“You have to talk to the local imam”

Muslim woman with relief supplies © Yahya Arhab

Advent is also the time for donations – and not just among Christians. The Islamic relief organization Islamic Relief Germany is involved in a wide range of activities. An interview about fundraising campaigns at Christmas and work in Islamic countries.

CBA: Islamic Relief is active in more than 40 countries. How does your work differ from that of other non-Muslim organizations??

Tarek Abdelalem (Managing Director of the Islamic relief organization Islamic Relief Germany): As a Muslim organization, we have special access to people in Islamic countries. Respect for the respective culture is an important component of humanitarian aid. For example, on the ie of education: If you want girls to go to school, you first have to establish separate-sex schools. Later, you can switch to mixed schools.
CBA: What about in the religious sphere?
Abdelalem: Saving water is particularly important in Jordan or Mali, for example. To reach the population, you often have to talk to the local imam and make him aware of the religious significance of the ie. Islamic tradition says you should also conserve water if you happen to be by the sea. Only when the imam is convinced can we make a difference with the villagers.
CBA: What are the focal points of your work?
Abdelalem: Building trust with the local population and cooperation with other organizations. We want groups with different religious views to be represented. All religions have to pull together. This is also a message to society here at home and in the recipient countries. The question is always: How can we – whether Christian, Muslim, Jewish or secular – make a difference together??
CBA: How does this approach make a difference?
Abdelalem: In many countries we support projects with other international organizations. For example, we have supported a project in Jordan for Syrian refugees with the United Nations World Food Programme and a project in Yemen. We try to cooperate a lot with other groups in Germany as well. One organization alone cannot solve the world's problems anyway.
CBA: Do your donations mainly benefit Muslims or do you also support Jews, Christians or Buddhists?
Abdelalem: According to our self-image, we support those in need of help regardless of skin color and political or religious views. When a person is in need, you have to help them. This general commandment also goes back to Koranic tradition and corresponds to the convictions of humanitarian aid.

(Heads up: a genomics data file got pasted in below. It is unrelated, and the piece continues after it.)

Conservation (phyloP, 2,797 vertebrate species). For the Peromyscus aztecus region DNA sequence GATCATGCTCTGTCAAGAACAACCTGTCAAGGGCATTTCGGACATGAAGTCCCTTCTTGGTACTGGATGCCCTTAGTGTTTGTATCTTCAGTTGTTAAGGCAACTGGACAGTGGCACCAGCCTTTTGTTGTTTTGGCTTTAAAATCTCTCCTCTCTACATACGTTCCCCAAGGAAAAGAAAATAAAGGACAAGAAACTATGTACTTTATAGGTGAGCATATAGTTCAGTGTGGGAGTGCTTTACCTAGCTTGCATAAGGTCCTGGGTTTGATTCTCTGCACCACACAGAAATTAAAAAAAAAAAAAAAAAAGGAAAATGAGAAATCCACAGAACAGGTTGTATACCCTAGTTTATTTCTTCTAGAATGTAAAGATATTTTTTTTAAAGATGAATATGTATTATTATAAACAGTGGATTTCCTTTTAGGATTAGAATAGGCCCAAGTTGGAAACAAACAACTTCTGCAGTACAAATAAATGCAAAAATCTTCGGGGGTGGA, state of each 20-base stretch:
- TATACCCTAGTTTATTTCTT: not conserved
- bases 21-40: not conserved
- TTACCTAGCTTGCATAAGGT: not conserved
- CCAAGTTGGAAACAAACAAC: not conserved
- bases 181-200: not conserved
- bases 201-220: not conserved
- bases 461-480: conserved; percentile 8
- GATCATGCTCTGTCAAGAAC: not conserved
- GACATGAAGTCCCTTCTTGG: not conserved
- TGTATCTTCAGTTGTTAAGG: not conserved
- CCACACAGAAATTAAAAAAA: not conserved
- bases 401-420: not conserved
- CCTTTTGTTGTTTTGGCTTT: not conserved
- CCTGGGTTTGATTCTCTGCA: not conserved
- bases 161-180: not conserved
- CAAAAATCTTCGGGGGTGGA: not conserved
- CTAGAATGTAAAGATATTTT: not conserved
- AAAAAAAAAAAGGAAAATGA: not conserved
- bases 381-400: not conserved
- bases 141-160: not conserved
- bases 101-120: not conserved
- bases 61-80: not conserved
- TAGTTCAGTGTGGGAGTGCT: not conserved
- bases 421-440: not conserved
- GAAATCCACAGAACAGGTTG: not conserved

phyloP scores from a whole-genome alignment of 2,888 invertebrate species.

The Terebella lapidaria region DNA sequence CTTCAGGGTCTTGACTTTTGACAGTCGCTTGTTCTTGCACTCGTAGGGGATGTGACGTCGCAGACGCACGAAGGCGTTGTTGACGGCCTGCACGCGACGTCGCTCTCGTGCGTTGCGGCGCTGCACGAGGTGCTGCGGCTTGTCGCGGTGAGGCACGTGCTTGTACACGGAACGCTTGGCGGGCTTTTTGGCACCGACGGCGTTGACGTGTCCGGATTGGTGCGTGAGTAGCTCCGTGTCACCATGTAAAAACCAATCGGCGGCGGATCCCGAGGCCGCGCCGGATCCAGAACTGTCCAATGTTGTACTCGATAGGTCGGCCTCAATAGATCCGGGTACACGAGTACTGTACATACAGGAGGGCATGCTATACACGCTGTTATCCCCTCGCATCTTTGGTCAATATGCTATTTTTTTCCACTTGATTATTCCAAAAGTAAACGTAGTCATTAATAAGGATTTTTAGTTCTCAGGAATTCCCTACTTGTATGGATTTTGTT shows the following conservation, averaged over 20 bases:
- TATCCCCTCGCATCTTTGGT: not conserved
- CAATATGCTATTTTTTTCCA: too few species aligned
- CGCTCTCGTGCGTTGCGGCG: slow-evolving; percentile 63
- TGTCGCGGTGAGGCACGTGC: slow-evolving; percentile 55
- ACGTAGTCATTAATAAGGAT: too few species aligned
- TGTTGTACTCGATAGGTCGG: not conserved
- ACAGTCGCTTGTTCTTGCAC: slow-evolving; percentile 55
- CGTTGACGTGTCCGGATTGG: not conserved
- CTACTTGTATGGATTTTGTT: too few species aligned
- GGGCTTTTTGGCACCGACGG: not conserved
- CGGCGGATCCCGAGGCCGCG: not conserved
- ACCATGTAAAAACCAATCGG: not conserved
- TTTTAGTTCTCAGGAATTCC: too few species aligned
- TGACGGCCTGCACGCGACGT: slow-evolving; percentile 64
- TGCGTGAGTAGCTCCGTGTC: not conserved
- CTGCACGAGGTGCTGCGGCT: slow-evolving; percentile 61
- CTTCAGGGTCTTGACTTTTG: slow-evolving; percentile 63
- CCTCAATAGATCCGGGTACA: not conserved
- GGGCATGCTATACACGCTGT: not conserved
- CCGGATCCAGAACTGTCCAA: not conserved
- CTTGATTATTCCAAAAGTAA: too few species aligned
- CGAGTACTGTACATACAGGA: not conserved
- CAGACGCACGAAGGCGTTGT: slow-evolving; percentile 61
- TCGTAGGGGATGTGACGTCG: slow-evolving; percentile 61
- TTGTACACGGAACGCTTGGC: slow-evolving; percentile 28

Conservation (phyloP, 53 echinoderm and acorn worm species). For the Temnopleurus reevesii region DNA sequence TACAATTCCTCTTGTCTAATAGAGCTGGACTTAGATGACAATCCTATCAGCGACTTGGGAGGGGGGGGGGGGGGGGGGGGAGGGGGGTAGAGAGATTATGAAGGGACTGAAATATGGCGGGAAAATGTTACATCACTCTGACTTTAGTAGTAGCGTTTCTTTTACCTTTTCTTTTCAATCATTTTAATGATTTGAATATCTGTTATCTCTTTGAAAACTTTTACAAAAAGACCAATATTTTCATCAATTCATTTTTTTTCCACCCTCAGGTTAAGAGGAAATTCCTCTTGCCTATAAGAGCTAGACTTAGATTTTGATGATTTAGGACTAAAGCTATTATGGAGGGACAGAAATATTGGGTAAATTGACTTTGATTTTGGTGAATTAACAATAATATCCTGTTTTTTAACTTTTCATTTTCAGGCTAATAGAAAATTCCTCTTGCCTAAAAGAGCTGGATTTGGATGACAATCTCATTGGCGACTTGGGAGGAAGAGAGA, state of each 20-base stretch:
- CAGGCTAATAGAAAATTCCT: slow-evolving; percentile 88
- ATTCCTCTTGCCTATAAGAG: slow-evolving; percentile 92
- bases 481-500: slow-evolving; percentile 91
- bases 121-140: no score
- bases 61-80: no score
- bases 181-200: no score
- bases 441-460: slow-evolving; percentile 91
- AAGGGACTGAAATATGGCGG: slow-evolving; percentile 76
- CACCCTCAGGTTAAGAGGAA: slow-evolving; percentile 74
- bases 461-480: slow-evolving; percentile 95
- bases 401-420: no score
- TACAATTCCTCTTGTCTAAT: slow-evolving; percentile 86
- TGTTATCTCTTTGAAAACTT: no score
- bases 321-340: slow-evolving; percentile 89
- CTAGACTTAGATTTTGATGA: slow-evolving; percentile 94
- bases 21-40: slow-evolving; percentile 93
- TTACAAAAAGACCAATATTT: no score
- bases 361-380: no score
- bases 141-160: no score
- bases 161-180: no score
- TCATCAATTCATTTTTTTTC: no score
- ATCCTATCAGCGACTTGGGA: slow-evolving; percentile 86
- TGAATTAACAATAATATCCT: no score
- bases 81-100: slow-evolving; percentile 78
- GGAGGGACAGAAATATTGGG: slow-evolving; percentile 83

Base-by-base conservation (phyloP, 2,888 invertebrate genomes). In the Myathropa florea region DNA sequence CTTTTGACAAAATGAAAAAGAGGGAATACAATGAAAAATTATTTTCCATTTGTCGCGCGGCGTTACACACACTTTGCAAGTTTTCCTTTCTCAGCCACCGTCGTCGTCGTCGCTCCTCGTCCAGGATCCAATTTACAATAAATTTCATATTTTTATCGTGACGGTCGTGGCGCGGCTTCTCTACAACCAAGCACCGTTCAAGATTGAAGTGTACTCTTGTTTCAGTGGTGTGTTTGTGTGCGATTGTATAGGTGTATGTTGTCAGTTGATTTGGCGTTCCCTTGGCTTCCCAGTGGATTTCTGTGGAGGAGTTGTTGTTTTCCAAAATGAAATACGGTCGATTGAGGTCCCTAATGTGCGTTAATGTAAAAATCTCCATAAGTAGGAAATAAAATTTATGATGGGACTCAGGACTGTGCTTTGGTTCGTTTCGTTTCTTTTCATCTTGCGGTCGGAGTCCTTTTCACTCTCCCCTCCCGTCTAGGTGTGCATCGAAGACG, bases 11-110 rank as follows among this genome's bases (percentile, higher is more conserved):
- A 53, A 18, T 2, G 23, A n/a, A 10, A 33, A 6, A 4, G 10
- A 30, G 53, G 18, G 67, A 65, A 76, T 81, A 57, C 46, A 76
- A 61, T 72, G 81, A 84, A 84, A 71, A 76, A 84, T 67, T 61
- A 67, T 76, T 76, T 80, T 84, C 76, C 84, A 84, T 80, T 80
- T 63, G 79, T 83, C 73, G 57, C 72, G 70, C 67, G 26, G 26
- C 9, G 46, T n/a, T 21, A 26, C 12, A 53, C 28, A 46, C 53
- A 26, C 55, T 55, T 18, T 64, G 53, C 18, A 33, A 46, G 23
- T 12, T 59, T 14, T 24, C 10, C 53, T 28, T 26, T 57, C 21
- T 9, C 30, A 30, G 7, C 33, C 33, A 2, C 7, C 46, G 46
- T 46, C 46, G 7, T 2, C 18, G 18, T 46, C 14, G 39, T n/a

CBA: At the moment, we are experiencing a highly polarized social discussion. Do you feel this?
Abdelalem: After the terrorist attacks in the U.S. on 11. September 2001, the reservations were much worse. At the moment, we as an organization experience rejection occasionally, for example when the media talk about Islamic Relief. Then there are calls from time to time. But we are dealing with it positively and see these occasions as an incentive to become even more open and to seek even more cooperation with other groups.
CBA: Christmas time is known to be donation time. To what extent is this noticeable at Islamic Relief?
Abdelalem: The Christmas season is characterized by a very special atmosphere, which of course also influences Muslims in Germany. Islamic Relief organizes from December certain activities, like for example "meals for orphans". Muslims and non-Muslims organize joint meals and collect money for refugee children in the Middle East.
CBA: What is the importance of giving in Islam?
Abdelalem: A very high. In Quranic verse 107 it says: "If you see the one who declares the court to be a lie? This is the one who pushes back the orphan, and does not stop to feed the poor."The compulsory tax, "zakat," for example, is something Muslims must pay regularly. This means that of the money saved, which sits in their account unmoved for a year, they must donate 2.5 percent to those in need of help.

Then there are certain rules for the fasting month of Ramadan: believers must give one food per day and per head in the family to poor people. Even if someone cannot fast for certain reasons, they must make up for it with donations. Along with Ramadan, the Feast of the Sacrifice is an important occasion for donations.

CBA: In many crisis regions, villages and towns are completely cut off from the outside world, for example in Syria. How do you ensure that donations and aid reach those who really need it??
Abdelalem: We have very good contacts in the respective countries. That's why we can support local organizations there that go to crisis areas to provide aid. Of course, as an organization, we also have to maintain our standards and take care of the safety of our local staff.
CBA: How do you prevent donations from falling into the hands of Islamist groups??
Abdelalem: We have offices and our own staff. Before we cooperate with another local organization, we check if they are somehow connected to terror. To do this, we use a special database that contains a lot of relevant data, or we obtain information from the German Foreign Office. Most important, however, are our local partners on the ground, with whom we are in constant communication. This means that I can actually rule out the possibility of funds ending up in the wrong channels.

The interview was conducted by Julia Lauer.

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